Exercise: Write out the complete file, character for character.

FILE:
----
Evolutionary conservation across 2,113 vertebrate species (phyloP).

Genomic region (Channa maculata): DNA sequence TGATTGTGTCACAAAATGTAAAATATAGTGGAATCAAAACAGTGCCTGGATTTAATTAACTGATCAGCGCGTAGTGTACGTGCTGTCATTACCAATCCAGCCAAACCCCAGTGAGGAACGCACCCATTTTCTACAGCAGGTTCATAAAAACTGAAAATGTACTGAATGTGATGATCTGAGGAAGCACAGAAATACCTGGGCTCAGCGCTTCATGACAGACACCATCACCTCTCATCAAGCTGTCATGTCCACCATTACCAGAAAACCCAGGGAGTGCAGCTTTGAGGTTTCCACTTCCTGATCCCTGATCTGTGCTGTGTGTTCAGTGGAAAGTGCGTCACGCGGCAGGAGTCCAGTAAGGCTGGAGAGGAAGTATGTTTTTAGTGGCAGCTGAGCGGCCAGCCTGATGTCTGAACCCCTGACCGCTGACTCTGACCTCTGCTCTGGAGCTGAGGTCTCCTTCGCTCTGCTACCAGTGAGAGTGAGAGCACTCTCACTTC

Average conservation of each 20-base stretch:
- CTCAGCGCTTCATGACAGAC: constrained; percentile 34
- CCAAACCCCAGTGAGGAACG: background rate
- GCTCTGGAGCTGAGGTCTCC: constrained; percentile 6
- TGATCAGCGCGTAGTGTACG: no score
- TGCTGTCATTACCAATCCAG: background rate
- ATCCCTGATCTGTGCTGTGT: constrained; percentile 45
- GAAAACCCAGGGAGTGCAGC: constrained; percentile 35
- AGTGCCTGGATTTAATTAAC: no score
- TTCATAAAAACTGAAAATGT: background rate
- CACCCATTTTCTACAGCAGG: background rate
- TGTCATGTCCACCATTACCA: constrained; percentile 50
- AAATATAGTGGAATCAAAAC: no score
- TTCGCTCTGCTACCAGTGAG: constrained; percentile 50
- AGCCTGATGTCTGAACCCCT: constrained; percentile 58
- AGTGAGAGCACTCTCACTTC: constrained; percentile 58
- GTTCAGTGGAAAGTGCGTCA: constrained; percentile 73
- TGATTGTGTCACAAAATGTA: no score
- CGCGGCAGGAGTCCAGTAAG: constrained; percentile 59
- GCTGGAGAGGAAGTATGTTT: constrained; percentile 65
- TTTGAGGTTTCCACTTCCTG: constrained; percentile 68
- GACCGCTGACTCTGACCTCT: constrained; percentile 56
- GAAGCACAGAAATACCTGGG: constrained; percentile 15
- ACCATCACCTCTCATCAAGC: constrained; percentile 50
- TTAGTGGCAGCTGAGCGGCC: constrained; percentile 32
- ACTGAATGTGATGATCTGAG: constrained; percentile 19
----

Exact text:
Evolutionary conservation across 2,113 vertebrate species (phyloP).

Genomic region (Channa maculata): DNA sequence TGATTGTGTCACAAAATGTAAAATATAGTGGAATCAAAACAGTGCCTGGATTTAATTAACTGATCAGCGCGTAGTGTACGTGCTGTCATTACCAATCCAGCCAAACCCCAGTGAGGAACGCACCCATTTTCTACAGCAGGTTCATAAAAACTGAAAATGTACTGAATGTGATGATCTGAGGAAGCACAGAAATACCTGGGCTCAGCGCTTCATGACAGACACCATCACCTCTCATCAAGCTGTCATGTCCACCATTACCAGAAAACCCAGGGAGTGCAGCTTTGAGGTTTCCACTTCCTGATCCCTGATCTGTGCTGTGTGTTCAGTGGAAAGTGCGTCACGCGGCAGGAGTCCAGTAAGGCTGGAGAGGAAGTATGTTTTTAGTGGCAGCTGAGCGGCCAGCCTGATGTCTGAACCCCTGACCGCTGACTCTGACCTCTGCTCTGGAGCTGAGGTCTCCTTCGCTCTGCTACCAGTGAGAGTGAGAGCACTCTCACTTC

Average conservation of each 20-base stretch:
- CTCAGCGCTTCATGACAGAC: constrained; percentile 34
- CCAAACCCCAGTGAGGAACG: background rate
- GCTCTGGAGCTGAGGTCTCC: constrained; percentile 6
- TGATCAGCGCGTAGTGTACG: no score
- TGCTGTCATTACCAATCCAG: background rate
- ATCCCTGATCTGTGCTGTGT: constrained; percentile 45
- GAAAACCCAGGGAGTGCAGC: constrained; percentile 35
- AGTGCCTGGATTTAATTAAC: no score
- TTCATAAAAACTGAAAATGT: background rate
- CACCCATTTTCTACAGCAGG: background rate
- TGTCATGTCCACCATTACCA: constrained; percentile 50
- AAATATAGTGGAATCAAAAC: no score
- TTCGCTCTGCTACCAGTGAG: constrained; percentile 50
- AGCCTGATGTCTGAACCCCT: constrained; percentile 58
- AGTGAGAGCACTCTCACTTC: constrained; percentile 58
- GTTCAGTGGAAAGTGCGTCA: constrained; percentile 73
- TGATTGTGTCACAAAATGTA: no score
- CGCGGCAGGAGTCCAGTAAG: constrained; percentile 59
- GCTGGAGAGGAAGTATGTTT: constrained; percentile 65
- TTTGAGGTTTCCACTTCCTG: constrained; percentile 68
- GACCGCTGACTCTGACCTCT: constrained; percentile 56
- GAAGCACAGAAATACCTGGG: constrained; percentile 15
- ACCATCACCTCTCATCAAGC: constrained; percentile 50
- TTAGTGGCAGCTGAGCGGCC: constrained; percentile 32
- ACTGAATGTGATGATCTGAG: constrained; percentile 19